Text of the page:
At a special presentation of Solo: A Star Wars Story at BFI Southbank the BFI and Lucasfilm announced the next round of the pioneering BFI Film Academy Future Skills programme.
Designed to give opportunities for a career in film to under-represented young people from all over the UK, the programme will have places for 30 new young people, the majority who are graduates from the BFI Film Academy, to work as paid trainees in a variety of craft and technical roles on the next Star Wars film, Episode IX, in production at Pinewood from July 2018.
This follows a hugely successful pilot of the programme with Lucasfilm on Solo: A Star Wars Story in 2017, in UK cinemas from 24th May 2018, which placed 28 trainees in production roles ranging from Sound and Lighting to Art Department and Camera.
Some of the trainees discussed their experiences on stage at last night’s event with cast members Phoebe Waller-Bridge, Thandie Newton, Solo Producer Simon Emanuel and Ben Roberts, Director BFI Film Fund and one of the architects of the programme alongside Lucasfilm.
The BFI Future Skills programme is an exemplar in industry-led training with a specific focus on giving young people from under-represented backgrounds the opportunity to work in film.
In the first programme, 75% of the trainees were women, 45% came from BAME backgrounds, 68% were recruited from outside Greater London, and 36% received free school meals – a socio economic measure. Since completing Future Skills, many of the trainees have gone on to work on other productions including Artemis Fowl, Wonder Woman 2, Blinded by the Light, Men in Black, Dr Doolittle, Mary Poppins, Pinocchio and Star Wars Episode IX.
Jason McGatlin, Lucasfilm SVP of Physical Production and Executive Producer Solo: A Star Wars Story said, “This programme is so important in bringing more diversity behind the camera, which is vital if we are going to have films that represent the world we live in. The BFI Film Academy trainees took on their roles with great passion and commitment and it’s wonderful to see so many of them moving on to future careers in the industry. It’s been so successful that we are delighted to be working with the BFI on the next round of the programme with new trainees for Star Wars: Episode IX.’
Amanda Nevill, CEO BFI said, “I have often said that talent is everywhere, but opportunity isn’t. This brilliant and pioneering programme with Lucasfilm proves it’s true. I thank them for having the foresight to give these incredibly talented young people a genuine opportunity to develop their skills and confidence and learn from the very best on one of the most iconic film franchises in the world. Film and television is booming but its success depends on bringing more skilled workers to the industry and, crucially, ensuring the workforce is truly diverse and inclusive.”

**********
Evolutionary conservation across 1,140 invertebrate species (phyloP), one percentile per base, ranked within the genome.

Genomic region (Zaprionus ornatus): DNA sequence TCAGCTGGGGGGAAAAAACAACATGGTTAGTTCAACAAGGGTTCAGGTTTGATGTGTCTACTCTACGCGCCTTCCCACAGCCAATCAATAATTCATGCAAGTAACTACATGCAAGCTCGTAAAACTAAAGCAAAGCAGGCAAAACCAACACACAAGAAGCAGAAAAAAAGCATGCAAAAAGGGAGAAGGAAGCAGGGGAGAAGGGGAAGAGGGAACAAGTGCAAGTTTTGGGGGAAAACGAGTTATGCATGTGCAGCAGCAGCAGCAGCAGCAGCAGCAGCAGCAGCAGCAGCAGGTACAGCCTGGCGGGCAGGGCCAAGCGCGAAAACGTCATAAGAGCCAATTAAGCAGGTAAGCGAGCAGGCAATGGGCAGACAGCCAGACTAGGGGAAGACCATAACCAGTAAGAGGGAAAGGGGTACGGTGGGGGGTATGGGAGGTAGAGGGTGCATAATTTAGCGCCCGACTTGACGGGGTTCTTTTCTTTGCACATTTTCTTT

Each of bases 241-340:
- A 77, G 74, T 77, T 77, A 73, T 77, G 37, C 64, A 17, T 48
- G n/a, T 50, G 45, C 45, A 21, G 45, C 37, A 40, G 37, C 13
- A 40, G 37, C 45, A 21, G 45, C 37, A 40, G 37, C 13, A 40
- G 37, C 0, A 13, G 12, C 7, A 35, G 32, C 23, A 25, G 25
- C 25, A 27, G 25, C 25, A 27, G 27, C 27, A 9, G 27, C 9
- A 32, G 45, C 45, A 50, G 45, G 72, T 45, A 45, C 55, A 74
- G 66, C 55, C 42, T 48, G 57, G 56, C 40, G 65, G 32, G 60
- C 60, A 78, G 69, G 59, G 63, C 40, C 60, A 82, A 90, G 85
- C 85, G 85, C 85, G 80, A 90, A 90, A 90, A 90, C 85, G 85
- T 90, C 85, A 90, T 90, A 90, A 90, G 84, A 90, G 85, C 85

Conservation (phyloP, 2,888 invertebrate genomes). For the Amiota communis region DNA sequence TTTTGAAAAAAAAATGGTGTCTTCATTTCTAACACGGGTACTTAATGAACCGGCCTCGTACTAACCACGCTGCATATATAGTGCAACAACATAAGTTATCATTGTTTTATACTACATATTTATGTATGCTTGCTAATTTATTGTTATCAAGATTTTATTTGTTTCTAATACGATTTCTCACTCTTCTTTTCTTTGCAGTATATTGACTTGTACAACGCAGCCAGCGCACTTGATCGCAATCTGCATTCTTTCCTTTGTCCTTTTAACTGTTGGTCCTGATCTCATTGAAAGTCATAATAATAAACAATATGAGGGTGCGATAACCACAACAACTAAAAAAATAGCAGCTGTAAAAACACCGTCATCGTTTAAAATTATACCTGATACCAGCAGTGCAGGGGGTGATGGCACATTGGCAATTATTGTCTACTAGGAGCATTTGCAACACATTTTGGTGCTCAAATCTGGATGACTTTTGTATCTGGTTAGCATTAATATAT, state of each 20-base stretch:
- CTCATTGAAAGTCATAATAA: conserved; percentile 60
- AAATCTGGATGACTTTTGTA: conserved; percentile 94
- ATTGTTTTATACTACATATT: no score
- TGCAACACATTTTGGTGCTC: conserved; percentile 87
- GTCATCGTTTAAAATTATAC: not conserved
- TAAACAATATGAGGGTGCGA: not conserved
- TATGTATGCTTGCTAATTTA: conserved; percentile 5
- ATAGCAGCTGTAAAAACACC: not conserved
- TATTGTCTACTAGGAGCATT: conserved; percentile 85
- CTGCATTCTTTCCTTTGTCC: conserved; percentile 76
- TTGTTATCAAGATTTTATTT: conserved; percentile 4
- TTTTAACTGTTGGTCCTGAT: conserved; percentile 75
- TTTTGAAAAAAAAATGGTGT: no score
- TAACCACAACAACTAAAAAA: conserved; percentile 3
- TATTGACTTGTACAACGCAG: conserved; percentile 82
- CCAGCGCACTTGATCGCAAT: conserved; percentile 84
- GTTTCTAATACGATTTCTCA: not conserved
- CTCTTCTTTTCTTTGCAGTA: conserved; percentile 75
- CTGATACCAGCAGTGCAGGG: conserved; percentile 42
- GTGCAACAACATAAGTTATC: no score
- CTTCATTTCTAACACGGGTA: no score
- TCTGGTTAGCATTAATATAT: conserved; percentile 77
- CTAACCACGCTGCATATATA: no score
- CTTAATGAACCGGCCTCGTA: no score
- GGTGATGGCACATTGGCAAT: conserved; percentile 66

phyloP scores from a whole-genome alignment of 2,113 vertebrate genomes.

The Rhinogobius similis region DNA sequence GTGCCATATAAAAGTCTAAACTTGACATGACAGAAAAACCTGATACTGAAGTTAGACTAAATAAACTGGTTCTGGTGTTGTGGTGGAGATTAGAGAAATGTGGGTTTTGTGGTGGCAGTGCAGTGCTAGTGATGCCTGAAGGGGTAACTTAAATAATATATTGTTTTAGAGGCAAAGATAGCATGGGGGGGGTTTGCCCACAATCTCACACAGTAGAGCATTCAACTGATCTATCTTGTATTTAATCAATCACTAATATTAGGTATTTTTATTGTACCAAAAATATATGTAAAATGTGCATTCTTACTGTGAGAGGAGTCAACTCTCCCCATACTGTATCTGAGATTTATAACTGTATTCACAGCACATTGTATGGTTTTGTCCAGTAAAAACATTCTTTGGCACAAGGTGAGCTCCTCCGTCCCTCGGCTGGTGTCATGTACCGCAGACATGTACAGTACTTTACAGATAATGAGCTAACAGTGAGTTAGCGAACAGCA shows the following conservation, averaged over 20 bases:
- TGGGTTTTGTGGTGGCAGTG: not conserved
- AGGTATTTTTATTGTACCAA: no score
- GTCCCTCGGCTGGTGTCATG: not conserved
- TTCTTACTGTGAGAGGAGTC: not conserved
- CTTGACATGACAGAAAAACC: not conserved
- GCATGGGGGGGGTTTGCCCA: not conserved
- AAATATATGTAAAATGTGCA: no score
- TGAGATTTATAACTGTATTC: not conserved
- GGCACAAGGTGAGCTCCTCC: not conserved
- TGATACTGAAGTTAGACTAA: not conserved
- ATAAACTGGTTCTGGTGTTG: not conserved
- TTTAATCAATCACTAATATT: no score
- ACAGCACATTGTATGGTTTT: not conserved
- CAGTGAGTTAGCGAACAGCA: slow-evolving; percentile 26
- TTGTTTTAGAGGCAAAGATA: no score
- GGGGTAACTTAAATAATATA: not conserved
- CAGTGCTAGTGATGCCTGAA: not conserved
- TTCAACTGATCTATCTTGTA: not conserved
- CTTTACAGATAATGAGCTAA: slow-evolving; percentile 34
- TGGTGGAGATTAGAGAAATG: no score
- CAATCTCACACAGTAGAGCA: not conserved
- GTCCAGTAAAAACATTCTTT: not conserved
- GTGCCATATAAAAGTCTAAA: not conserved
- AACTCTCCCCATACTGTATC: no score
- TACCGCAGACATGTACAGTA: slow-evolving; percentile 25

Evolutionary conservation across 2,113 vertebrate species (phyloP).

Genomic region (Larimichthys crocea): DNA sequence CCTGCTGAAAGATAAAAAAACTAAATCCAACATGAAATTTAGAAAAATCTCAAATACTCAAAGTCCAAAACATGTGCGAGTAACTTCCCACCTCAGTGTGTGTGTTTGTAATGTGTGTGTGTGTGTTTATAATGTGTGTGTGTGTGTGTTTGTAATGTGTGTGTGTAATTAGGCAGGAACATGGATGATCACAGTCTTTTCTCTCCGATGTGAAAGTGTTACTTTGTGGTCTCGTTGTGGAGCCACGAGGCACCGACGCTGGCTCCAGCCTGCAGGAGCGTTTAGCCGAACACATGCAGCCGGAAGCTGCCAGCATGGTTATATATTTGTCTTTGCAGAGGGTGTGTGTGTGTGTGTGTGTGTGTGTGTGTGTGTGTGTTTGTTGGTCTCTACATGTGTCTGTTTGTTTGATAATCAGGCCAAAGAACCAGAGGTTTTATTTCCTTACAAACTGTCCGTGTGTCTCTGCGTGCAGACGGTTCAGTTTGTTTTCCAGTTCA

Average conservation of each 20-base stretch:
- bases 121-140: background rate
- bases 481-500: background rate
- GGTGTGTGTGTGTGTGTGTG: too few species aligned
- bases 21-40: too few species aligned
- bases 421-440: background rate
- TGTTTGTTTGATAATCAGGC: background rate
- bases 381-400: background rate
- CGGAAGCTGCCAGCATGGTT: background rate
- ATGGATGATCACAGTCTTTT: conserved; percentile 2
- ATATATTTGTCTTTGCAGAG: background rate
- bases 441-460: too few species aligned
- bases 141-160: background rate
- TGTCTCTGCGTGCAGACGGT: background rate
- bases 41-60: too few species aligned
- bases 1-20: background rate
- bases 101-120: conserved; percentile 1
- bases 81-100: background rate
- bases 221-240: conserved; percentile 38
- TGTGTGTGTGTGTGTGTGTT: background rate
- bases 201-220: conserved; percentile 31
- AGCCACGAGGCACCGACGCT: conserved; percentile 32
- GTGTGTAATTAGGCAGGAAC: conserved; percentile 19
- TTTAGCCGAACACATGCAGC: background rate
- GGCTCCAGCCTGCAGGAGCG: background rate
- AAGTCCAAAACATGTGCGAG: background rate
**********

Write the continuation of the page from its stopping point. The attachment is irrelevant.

The programme offers progression, experience and networking opportunities for all the trainees that participate. A dedicated alumni officer is on hand to provide support and care throughout the programme with regular mentorship from respective Heads of Departments (HODs). Roles across physical production will include Production, Art Department, Camera, Costume, Hair & Make-up, Sound, Video DIT and Visual Effects (VFX). In addition to these, new roles will also be sought in the following departments: Grips, Script, Accounts and Special Effects (SFX).
Upon completion of the programme, alumni officers, HODs and the BFI work with the individual participants to plan and support their next steps. The aim is that trainees will be recommended for other jobs. At the end of the second round, almost 60 talented trainees will have completed the pilot BFI Film Academy Future Skills programme, providing us with a deep insight into the challenges and opportunities of recruiting and developing young people for a career in the film industry – a key point in the BFI’s Future Film Skills strategy – and offering a proven model for entry-level trainee recruitment.
Future Skills Trainee Alumni – case studies Maria Moss, from Manchester Maria took part in the regional BFI Film Academy at HOME, Manchester, followed by the Craft Skills residential course at the National Film and Television School (NFTS). Maria was an Assistant Director (AD) trainee on Solo: A Star Wars Story and went on to work on Pokemon and has a confirmed AD position on Wonder Woman 2, shooting this summer.
Nathan Lloyd, from Birmingham Nathan attended the BFI Film Academy at The Company (Birmingham). He was selected as a Camera trainee on Solo: A Star Wars Story. He has since gone on to work on the Sky TV Drama Bulletproof shooting in Liverpool and Gurinder Chadha’s Blinded by the Light.
Jordan Feemster, from Colchester Jordan attended the regional BFI Film Academy at Signals Film Essex followed by the Craft Skills residential at the NFTS. Jordan was a Sound trainee on Solo: A Star Wars Story. He has since worked as a Sound Assistant on Amazon Prime’s hit show Outlander in Glasgow and is going on to work on the next Men in Black film on Sound 2nd unit.
The programme is part of the BFI’s Future Film Skills strategy, an industry-wide plan launched in June 2017 to encourage people with transferable skills and young people, especially those from under-represented groups, to join a booming industry – film, high-end TV, animation, VR and interactive media – that is recognised the world over for its highly skilled workforce and state-of-the-art facilities.
There are significant opportunities for the film workforce, including key areas such as Production Department, Art Department, Construction, Electrical, Camera, Costume, Hair and Make-Up, Post-Production, and Visual Effects, with an estimated 10,000 new entrants to the industry needed and 30,000 job opportunities over the next five years.
Find out more about BFI Film Academy here.
Solo: A Star Wars Story comes to UK cinemas now.